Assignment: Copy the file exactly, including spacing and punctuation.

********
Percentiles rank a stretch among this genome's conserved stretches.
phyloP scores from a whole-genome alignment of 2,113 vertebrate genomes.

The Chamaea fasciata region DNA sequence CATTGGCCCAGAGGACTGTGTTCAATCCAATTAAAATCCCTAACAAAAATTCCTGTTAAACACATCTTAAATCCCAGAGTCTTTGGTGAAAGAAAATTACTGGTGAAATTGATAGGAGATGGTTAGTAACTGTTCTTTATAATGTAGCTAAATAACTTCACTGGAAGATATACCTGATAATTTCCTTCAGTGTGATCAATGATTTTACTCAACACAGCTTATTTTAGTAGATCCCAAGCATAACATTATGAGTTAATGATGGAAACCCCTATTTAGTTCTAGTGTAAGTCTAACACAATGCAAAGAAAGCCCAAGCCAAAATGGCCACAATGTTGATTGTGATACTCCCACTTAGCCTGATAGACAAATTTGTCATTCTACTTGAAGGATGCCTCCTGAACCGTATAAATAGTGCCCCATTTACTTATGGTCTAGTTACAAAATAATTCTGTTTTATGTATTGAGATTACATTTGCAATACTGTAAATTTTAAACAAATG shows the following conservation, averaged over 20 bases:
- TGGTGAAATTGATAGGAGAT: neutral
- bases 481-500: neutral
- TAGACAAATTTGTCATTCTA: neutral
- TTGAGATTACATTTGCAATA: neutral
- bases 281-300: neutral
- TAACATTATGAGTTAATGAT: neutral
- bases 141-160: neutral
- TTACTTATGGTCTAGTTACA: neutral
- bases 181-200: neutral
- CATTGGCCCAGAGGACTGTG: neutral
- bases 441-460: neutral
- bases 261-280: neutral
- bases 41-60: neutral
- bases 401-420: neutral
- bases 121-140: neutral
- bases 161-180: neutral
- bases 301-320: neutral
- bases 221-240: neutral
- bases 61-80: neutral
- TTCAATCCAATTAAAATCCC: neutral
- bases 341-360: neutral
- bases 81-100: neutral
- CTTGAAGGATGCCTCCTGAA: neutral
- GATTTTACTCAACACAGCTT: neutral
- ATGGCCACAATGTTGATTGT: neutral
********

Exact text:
Percentiles rank a stretch among this genome's conserved stretches.
phyloP scores from a whole-genome alignment of 2,113 vertebrate genomes.

The Chamaea fasciata region DNA sequence CATTGGCCCAGAGGACTGTGTTCAATCCAATTAAAATCCCTAACAAAAATTCCTGTTAAACACATCTTAAATCCCAGAGTCTTTGGTGAAAGAAAATTACTGGTGAAATTGATAGGAGATGGTTAGTAACTGTTCTTTATAATGTAGCTAAATAACTTCACTGGAAGATATACCTGATAATTTCCTTCAGTGTGATCAATGATTTTACTCAACACAGCTTATTTTAGTAGATCCCAAGCATAACATTATGAGTTAATGATGGAAACCCCTATTTAGTTCTAGTGTAAGTCTAACACAATGCAAAGAAAGCCCAAGCCAAAATGGCCACAATGTTGATTGTGATACTCCCACTTAGCCTGATAGACAAATTTGTCATTCTACTTGAAGGATGCCTCCTGAACCGTATAAATAGTGCCCCATTTACTTATGGTCTAGTTACAAAATAATTCTGTTTTATGTATTGAGATTACATTTGCAATACTGTAAATTTTAAACAAATG shows the following conservation, averaged over 20 bases:
- TGGTGAAATTGATAGGAGAT: neutral
- bases 481-500: neutral
- TAGACAAATTTGTCATTCTA: neutral
- TTGAGATTACATTTGCAATA: neutral
- bases 281-300: neutral
- TAACATTATGAGTTAATGAT: neutral
- bases 141-160: neutral
- TTACTTATGGTCTAGTTACA: neutral
- bases 181-200: neutral
- CATTGGCCCAGAGGACTGTG: neutral
- bases 441-460: neutral
- bases 261-280: neutral
- bases 41-60: neutral
- bases 401-420: neutral
- bases 121-140: neutral
- bases 161-180: neutral
- bases 301-320: neutral
- bases 221-240: neutral
- bases 61-80: neutral
- TTCAATCCAATTAAAATCCC: neutral
- bases 341-360: neutral
- bases 81-100: neutral
- CTTGAAGGATGCCTCCTGAA: neutral
- GATTTTACTCAACACAGCTT: neutral
- ATGGCCACAATGTTGATTGT: neutral